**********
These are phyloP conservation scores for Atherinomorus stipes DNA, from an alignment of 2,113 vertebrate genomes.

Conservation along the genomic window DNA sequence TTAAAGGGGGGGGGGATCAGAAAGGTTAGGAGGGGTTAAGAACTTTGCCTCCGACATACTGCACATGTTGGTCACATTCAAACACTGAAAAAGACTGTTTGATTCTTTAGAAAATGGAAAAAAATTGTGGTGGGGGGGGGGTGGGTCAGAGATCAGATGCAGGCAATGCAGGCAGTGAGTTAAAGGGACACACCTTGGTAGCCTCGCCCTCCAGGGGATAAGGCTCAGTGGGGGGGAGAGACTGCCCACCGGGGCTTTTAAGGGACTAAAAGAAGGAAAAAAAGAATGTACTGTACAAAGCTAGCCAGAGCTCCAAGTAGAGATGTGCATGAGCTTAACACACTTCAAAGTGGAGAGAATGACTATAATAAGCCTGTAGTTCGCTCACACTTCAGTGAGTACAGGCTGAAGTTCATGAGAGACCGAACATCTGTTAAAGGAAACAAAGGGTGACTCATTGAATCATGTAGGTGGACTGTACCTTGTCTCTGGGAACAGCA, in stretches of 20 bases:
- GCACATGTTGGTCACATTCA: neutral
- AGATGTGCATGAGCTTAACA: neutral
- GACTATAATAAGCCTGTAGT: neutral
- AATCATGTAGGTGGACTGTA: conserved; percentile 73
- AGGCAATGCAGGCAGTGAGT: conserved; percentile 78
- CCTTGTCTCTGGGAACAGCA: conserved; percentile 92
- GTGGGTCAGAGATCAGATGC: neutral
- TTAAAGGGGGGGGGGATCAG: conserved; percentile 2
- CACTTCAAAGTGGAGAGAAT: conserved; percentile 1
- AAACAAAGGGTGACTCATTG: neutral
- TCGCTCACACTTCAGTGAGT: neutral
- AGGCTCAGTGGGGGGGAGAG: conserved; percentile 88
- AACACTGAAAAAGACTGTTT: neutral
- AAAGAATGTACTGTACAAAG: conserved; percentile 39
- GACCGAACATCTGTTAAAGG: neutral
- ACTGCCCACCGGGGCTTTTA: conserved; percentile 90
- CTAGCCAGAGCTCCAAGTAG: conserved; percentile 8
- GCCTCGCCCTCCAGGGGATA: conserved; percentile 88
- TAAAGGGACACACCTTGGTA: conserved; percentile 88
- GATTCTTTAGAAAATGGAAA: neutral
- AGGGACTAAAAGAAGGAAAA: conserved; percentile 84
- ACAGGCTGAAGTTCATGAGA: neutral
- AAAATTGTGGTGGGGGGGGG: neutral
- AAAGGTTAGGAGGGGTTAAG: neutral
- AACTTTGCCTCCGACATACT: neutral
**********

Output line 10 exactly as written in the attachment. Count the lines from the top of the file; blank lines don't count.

- TTAAAGGGGGGGGGGATCAG: conserved; percentile 2